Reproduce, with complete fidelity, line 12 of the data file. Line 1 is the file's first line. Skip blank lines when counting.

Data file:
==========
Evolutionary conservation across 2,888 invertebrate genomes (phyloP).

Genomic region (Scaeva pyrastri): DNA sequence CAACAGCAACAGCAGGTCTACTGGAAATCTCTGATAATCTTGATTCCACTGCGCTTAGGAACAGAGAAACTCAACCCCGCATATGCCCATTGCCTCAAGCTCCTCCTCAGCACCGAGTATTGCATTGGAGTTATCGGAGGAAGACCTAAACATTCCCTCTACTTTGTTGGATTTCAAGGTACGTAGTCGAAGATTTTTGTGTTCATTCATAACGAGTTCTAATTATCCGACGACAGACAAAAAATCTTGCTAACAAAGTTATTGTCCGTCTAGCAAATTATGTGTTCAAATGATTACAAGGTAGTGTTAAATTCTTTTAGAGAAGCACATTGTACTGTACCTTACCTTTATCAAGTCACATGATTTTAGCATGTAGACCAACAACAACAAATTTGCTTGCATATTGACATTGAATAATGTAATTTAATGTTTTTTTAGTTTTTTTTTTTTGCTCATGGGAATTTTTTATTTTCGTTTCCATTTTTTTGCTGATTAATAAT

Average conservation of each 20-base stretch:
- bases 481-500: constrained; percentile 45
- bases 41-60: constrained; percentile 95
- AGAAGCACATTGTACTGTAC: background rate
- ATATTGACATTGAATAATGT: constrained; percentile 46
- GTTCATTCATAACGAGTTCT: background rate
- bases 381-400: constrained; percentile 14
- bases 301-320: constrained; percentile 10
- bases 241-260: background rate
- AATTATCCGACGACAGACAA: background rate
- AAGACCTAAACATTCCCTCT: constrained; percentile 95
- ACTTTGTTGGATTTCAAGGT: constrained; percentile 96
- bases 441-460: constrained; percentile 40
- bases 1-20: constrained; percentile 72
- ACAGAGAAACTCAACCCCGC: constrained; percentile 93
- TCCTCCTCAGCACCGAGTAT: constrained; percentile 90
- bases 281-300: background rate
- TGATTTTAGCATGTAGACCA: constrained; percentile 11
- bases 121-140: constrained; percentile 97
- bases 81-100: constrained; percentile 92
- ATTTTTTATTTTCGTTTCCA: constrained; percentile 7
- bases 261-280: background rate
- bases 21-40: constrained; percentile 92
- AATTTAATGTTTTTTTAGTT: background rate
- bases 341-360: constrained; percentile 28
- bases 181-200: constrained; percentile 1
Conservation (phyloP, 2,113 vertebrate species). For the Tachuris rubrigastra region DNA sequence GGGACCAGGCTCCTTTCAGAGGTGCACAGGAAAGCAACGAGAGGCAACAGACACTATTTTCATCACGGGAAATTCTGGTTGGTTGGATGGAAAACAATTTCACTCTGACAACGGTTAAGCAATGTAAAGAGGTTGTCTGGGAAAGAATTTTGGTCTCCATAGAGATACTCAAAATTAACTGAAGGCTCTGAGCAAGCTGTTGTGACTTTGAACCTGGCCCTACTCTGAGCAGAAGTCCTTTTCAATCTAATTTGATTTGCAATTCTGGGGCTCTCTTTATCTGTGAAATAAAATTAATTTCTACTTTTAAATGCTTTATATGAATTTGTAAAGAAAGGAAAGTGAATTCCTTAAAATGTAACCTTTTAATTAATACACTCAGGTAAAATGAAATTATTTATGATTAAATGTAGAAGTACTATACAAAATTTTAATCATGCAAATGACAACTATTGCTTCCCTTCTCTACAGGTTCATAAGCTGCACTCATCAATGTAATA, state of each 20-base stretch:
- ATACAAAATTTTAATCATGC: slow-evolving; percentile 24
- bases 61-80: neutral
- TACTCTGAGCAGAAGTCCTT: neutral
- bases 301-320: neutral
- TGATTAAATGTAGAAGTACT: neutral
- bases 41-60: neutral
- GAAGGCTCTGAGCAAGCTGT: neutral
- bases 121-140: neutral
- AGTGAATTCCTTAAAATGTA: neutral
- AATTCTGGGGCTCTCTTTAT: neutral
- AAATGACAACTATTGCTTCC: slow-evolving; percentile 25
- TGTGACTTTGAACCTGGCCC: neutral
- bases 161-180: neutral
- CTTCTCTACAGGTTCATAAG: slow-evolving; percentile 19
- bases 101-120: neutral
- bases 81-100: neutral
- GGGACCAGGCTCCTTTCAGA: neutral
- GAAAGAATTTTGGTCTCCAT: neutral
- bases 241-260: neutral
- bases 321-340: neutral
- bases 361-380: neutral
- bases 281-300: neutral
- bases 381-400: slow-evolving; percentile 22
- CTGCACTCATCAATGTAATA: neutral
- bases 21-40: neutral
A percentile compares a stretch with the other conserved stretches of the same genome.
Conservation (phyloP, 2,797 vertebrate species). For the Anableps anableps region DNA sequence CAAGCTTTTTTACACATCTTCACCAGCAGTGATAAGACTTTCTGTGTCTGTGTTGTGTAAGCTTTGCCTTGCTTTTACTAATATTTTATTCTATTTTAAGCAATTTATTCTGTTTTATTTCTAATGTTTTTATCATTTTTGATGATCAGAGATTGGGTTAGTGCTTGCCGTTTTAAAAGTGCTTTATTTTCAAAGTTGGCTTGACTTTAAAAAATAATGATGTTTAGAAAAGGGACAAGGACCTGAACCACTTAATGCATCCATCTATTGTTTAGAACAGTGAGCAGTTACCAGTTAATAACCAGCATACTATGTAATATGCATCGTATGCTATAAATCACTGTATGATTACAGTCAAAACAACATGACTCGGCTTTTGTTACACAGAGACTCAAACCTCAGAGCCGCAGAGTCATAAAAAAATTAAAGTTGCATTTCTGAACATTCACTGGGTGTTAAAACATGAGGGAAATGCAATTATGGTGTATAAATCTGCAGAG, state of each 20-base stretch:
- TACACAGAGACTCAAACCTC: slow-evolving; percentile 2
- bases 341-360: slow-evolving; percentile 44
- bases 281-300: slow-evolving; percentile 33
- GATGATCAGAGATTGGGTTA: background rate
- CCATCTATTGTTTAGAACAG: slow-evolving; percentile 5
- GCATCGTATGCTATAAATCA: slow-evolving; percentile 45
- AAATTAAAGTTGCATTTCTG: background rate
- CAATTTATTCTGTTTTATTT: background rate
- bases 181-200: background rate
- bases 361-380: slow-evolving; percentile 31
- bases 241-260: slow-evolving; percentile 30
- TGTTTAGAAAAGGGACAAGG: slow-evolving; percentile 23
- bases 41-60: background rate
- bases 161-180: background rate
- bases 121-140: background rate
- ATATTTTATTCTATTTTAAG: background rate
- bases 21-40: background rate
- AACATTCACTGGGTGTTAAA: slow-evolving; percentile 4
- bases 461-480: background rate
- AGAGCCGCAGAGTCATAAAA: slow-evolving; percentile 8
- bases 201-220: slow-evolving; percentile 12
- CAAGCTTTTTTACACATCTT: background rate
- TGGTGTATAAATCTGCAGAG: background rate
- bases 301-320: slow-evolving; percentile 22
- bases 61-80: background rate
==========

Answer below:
- AATTATCCGACGACAGACAA: background rate